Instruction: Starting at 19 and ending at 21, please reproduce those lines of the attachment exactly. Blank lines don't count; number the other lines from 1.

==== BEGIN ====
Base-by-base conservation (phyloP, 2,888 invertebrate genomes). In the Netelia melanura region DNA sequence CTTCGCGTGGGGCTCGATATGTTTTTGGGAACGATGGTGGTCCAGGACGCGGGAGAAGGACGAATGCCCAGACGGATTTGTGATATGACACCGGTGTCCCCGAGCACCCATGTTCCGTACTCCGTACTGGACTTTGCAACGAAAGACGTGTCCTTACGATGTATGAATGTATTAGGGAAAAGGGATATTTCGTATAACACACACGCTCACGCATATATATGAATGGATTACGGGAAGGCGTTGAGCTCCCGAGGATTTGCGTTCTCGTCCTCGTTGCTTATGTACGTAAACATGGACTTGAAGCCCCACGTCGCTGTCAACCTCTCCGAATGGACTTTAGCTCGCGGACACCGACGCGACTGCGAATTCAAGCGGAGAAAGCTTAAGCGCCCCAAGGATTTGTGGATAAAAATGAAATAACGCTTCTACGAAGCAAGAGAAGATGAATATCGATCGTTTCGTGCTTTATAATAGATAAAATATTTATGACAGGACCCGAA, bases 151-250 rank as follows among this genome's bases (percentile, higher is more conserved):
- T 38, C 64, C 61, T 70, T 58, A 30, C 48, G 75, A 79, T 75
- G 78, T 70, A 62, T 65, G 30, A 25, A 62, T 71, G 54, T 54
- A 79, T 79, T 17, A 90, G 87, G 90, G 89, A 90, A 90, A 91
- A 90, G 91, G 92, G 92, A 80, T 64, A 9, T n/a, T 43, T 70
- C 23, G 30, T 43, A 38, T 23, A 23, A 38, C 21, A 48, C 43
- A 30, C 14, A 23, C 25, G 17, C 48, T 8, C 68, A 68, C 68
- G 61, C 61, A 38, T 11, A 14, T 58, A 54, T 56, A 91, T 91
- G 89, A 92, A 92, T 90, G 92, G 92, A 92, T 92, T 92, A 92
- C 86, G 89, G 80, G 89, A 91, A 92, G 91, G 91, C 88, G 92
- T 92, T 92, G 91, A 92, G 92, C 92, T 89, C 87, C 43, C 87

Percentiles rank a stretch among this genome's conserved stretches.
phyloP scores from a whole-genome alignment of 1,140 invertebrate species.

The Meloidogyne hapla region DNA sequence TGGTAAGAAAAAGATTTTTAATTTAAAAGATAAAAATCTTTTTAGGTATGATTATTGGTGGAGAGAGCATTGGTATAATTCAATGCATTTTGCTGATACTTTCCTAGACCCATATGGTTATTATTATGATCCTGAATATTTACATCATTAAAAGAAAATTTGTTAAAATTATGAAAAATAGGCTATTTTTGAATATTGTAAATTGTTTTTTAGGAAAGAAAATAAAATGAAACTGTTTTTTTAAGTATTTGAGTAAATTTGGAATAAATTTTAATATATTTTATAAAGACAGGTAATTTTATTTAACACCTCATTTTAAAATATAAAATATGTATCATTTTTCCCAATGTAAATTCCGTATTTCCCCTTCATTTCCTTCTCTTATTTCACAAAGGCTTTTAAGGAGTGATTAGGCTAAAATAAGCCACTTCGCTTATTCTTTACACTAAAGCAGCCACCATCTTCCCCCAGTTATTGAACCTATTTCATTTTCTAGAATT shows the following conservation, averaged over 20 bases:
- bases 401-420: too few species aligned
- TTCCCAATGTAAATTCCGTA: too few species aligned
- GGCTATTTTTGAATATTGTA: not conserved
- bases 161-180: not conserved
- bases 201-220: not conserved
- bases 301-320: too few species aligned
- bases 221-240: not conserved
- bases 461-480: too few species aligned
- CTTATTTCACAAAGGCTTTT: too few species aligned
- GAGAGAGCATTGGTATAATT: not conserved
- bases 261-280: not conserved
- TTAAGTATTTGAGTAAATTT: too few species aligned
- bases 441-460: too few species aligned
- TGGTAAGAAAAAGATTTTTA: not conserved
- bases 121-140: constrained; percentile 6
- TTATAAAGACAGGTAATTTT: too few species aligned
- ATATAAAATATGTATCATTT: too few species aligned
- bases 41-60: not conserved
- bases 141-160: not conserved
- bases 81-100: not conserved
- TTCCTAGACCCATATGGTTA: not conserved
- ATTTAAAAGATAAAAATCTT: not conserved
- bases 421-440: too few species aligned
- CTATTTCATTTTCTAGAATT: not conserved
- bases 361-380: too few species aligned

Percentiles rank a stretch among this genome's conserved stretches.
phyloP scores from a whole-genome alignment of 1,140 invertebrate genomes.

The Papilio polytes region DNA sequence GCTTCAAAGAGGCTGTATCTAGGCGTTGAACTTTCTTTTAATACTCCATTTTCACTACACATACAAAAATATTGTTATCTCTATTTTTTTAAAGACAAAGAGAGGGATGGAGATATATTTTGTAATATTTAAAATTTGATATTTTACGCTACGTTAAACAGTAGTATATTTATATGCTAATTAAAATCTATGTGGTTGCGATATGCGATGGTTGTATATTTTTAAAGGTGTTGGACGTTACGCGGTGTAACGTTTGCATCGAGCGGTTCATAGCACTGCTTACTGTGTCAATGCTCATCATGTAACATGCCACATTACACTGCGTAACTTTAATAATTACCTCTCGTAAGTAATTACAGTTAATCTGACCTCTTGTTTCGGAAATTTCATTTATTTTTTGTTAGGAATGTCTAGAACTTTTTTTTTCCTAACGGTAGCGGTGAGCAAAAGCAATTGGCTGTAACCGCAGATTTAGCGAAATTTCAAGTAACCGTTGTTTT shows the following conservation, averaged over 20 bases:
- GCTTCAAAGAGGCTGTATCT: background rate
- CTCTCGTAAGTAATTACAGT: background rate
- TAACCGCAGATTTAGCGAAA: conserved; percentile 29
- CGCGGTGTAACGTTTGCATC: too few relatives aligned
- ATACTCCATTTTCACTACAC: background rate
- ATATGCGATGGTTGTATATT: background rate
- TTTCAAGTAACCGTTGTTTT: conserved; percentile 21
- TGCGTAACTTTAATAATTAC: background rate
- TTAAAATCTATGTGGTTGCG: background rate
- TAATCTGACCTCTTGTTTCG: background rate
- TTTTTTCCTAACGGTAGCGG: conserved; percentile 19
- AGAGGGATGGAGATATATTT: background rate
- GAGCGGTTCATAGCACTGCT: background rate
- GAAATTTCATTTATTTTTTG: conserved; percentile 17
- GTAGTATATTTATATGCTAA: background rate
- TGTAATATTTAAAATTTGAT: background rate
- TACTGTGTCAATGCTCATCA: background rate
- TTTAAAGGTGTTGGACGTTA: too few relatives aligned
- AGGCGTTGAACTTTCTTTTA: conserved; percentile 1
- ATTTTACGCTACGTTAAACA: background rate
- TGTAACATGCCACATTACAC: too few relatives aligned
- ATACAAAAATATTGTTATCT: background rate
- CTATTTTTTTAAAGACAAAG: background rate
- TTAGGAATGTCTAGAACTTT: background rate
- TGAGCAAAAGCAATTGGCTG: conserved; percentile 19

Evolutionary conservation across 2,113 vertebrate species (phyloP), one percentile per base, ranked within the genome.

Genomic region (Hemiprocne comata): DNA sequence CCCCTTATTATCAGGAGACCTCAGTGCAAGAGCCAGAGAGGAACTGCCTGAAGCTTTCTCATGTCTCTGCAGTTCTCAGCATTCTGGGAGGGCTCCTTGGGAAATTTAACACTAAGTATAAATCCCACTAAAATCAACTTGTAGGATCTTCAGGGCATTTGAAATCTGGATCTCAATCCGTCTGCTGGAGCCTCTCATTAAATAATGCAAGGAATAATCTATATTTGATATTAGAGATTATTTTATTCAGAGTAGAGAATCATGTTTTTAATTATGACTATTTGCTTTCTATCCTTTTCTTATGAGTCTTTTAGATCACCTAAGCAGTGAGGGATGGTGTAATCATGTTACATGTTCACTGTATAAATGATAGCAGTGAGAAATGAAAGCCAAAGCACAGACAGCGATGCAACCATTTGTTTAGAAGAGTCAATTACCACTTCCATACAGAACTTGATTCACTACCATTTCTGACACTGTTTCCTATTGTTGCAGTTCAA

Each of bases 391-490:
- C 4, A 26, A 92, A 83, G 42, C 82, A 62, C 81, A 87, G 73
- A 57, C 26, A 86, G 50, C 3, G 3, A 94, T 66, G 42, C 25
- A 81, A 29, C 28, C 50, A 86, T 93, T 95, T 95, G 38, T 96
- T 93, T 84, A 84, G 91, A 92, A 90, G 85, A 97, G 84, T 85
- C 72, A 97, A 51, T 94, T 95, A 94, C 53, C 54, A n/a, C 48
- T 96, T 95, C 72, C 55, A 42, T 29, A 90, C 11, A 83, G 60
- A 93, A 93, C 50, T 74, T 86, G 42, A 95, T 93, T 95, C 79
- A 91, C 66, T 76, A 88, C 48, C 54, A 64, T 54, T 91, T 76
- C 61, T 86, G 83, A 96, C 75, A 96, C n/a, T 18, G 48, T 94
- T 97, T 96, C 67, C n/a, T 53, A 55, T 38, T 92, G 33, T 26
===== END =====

- bases 201-220: not conserved
- bases 301-320: too few species aligned
- bases 221-240: not conserved